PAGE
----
MALKOHI, NIGERIA —
After being kidnapped from their homes and forced deep into forest strongholds by the Nigerian extremist group Boko Haram, hundreds of rescued victims now call converted classrooms by the side of a red-dirt road home.
The 275 women, girls and children rescued by the Nigerian military from the Sambisa forest are free from Boko Haram, but not from the trauma they endured during their captivity.
On Wednesday, counselors began the hard work of helping the former captives take the first steps back to normal life after months of forced marriages, religious conversions at gunpoint, and a chaotic and bloody rescue by the military.
Displaced people rescued from the Sambisa forest are pictured at a camp in Malkohi, Nigeria, May 5, 2015. (VOA / Chris Stein)
“From what they have lived, what they have gone through over the past years, obviously we are projecting that some of them manifest some kind of mental health problems,” said Chris Sabum, a psychosocial specialist with the United Nations Population Fund.
Last month, Nigeria’s military announced it would be assaulting the Sambisa forest as part of its campaign against Boko Haram. The extremist group has been on a six-year spree of sacking towns and villages, bombing markets, and carrying out mass kidnappings. By the start of this year, it had overrun territory about the size of Belgium in the country’s northeast, but was then routed in an offensive by the Nigerian military along with foreign mercenaries and troops from neighboring countries.
People rescued from the Sambisa forest line up to receive donated clothes in Malkohi, Nigeria, May 5, 2015. (VOA / Chris Stein)
The Sambisa is one of the group’s last refuges. Since the military began its campaign in the forest last month, there have been several rescues of kidnapped women from the woodland.
Nearly 300 of those rescued are now in a converted school in Malkohi, a village on the outskirts of the Adamawa State capital Yola. They cram together on thin mattresses in what were once classrooms and rely on the government and aid agencies to hand out food.
People pray at a displaced persons camp in Malkohi, Nigeria, May 5, 2015. (VOA / Chris Stein)
The signs of Boko Haram’s brutal captivity are apparent all around. Many of the rescued children are lethargic, with the protruding bones and swollen stomachs that indicate malnutrition.
There are also few men. Many of the rescued women say Boko Haram fighters make a habit of killing the men and absconding with the women and children when they overrun towns.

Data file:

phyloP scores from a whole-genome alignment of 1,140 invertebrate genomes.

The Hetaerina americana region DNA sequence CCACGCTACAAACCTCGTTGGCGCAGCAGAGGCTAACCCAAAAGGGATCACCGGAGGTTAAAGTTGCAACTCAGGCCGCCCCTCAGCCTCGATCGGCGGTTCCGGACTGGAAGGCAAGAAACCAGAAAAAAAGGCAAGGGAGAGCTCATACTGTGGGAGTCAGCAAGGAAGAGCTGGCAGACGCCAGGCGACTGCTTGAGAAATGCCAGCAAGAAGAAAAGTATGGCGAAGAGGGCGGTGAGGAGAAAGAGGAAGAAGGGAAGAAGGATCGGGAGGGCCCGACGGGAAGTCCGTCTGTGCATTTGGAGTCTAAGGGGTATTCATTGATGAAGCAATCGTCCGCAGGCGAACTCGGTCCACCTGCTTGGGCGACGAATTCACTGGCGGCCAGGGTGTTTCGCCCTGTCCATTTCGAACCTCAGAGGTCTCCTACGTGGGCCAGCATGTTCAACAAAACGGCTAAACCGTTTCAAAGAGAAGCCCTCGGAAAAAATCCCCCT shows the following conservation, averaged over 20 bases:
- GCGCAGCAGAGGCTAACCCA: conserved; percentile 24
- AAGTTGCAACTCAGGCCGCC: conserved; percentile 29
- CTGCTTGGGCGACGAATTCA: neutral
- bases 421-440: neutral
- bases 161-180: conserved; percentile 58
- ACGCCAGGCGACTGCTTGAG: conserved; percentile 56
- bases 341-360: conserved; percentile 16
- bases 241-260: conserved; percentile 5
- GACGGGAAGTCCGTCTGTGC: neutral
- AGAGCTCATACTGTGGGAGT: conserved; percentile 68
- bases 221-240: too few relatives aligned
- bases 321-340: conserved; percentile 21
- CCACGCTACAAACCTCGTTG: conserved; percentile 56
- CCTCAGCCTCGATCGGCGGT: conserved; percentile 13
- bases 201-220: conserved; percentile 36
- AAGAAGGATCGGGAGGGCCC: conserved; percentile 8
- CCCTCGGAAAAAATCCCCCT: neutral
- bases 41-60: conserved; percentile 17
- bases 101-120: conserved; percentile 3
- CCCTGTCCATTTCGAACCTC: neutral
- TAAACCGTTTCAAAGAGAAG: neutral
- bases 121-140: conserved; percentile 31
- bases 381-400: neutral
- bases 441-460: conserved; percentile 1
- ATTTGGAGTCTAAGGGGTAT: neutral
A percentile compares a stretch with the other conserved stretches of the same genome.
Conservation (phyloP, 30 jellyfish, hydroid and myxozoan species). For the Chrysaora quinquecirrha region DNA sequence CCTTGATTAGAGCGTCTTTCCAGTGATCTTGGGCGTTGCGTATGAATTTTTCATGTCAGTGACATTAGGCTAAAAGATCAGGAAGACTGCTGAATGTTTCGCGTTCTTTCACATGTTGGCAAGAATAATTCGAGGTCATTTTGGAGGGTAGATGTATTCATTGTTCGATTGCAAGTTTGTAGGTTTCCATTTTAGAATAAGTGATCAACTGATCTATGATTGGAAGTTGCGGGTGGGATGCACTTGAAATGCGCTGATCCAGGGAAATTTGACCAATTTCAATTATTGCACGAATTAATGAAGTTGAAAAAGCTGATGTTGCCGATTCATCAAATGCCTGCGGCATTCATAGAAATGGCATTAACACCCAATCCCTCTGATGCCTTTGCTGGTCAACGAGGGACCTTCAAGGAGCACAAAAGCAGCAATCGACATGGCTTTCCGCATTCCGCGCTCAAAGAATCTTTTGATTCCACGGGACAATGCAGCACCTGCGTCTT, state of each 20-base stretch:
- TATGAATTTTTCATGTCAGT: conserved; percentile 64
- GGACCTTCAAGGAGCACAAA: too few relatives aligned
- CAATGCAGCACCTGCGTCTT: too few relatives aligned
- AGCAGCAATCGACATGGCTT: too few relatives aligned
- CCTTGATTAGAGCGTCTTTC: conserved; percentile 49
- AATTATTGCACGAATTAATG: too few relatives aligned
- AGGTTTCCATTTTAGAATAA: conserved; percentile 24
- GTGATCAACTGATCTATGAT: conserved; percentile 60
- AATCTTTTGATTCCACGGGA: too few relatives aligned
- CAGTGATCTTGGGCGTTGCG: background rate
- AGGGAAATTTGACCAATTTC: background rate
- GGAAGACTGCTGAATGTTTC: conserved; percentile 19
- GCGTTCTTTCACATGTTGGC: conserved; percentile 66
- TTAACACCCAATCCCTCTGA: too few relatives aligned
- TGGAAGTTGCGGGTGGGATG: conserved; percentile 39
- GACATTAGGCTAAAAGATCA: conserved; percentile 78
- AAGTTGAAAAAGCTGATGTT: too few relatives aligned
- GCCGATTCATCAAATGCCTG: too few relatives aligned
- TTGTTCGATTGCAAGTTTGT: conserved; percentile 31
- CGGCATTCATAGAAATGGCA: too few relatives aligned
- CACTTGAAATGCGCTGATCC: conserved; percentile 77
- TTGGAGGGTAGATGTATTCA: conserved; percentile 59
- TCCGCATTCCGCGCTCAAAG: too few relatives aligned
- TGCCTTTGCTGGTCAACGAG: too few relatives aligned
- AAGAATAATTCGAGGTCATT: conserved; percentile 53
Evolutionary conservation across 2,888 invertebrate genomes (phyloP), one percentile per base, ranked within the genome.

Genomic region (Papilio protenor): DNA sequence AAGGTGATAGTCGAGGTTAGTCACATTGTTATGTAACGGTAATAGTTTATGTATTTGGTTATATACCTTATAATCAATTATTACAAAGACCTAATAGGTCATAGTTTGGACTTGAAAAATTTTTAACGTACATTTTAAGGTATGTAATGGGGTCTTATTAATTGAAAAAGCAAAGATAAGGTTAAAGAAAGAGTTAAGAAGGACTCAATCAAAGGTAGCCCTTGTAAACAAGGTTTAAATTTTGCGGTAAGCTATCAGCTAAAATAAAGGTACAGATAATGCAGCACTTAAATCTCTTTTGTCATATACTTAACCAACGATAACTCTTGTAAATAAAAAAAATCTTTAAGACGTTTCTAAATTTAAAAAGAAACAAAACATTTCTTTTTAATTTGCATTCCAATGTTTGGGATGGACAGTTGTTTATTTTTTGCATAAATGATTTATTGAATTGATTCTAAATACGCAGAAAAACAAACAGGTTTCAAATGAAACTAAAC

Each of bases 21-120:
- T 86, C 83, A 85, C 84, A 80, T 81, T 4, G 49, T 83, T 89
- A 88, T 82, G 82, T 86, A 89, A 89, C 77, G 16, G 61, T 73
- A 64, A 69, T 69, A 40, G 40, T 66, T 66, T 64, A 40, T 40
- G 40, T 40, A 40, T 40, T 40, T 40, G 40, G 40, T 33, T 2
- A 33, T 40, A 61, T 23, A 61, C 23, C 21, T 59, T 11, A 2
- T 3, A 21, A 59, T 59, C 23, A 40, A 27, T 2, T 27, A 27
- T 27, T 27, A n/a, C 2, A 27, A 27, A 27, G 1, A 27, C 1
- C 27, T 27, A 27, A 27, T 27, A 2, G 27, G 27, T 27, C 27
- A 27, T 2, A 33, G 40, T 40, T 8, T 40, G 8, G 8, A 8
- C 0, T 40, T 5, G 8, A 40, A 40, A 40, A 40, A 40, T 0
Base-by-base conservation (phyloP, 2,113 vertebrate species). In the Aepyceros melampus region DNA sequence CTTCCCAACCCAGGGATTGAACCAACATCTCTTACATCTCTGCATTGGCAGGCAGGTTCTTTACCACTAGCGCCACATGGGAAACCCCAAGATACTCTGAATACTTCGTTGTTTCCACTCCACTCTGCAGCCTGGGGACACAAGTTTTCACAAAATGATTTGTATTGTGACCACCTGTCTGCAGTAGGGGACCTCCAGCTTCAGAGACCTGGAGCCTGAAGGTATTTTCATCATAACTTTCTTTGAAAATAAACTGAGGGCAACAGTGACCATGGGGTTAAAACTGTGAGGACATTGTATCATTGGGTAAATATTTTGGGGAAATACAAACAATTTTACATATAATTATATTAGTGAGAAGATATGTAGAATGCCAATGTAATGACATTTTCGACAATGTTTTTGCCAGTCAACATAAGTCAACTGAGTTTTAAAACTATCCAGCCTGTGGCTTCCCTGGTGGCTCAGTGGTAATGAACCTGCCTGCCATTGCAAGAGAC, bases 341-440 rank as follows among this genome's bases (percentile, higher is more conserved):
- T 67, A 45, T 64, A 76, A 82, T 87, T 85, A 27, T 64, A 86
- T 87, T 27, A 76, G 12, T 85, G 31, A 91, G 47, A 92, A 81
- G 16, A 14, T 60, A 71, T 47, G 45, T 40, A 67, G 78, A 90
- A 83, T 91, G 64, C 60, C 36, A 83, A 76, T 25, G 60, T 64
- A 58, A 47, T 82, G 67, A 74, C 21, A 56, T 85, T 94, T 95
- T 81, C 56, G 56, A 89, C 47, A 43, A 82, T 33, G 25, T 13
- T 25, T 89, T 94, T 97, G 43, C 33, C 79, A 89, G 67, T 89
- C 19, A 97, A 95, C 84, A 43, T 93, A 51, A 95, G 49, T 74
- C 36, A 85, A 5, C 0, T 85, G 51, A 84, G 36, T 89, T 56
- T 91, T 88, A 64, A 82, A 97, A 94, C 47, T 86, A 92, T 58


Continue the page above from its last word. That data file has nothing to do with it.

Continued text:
Maryam Musa’s story is typical. She was kidnapped from the village of Gumsiri and held for three months in Gwoza, a town in Borno State that Boko Haram at one point declared part of its caliphate. But as the military started advancing on Gwoza, Boko Haram came and said the women had to relocate to the Sambisa forest.
Women rest at the displaced persons camp in Malkohi, Nigeria May 5, 2015. (VOA / Chris Stein)
They were marched deep into the forest, so deep that Boko Haram didn’t bother arming the three young men they sent to watch over them.
“The forest is big,” she said. “We don’t know where to come running to.”
She and a group of others — she can’t say how big — slept outside under a tree, taking orders from the boys on pain of caning if they disobeyed. The other Boko Haram members stayed in round huts, surrounded by young men who would guard them.
One day, she started hearing gunfire. The military was coming, the Boko Haram members said. They started tossing stones at the women to get them to move to another camp, called Markas, but her group stayed firm, and the Boko Haram members eventually fled.
About 15 captives went and hid in the bushes to avoid the fighting, but a military vehicle accidentally ran them over them, killing them.
Musa is now here in the camp with her son, who was born during her captivity in Gwoza. She hasn’t named him, as that’s up to the father, who ran away when Boko Haram was attacking Gumsiri, and hasn’t been seen since.
Survivors like Musa may be deeply traumatized by their experience, says Sabum, but often don’t know how to deal with it. They may think they’re going mad, he said.
“Even when they have these bad dreams, even when they are sad all the time, even when they cry all the time, they may not be aware they need mental help,” Sabum said.
Sabum said no one knows how long these girls will be at the camp. Some come from areas that were recently liberated from Boko Haram, others from places that are still dangerous. Boko Haram tends to burn and plunder the territory they occupy. Those that return home may find their houses nothing but ashes and rubble.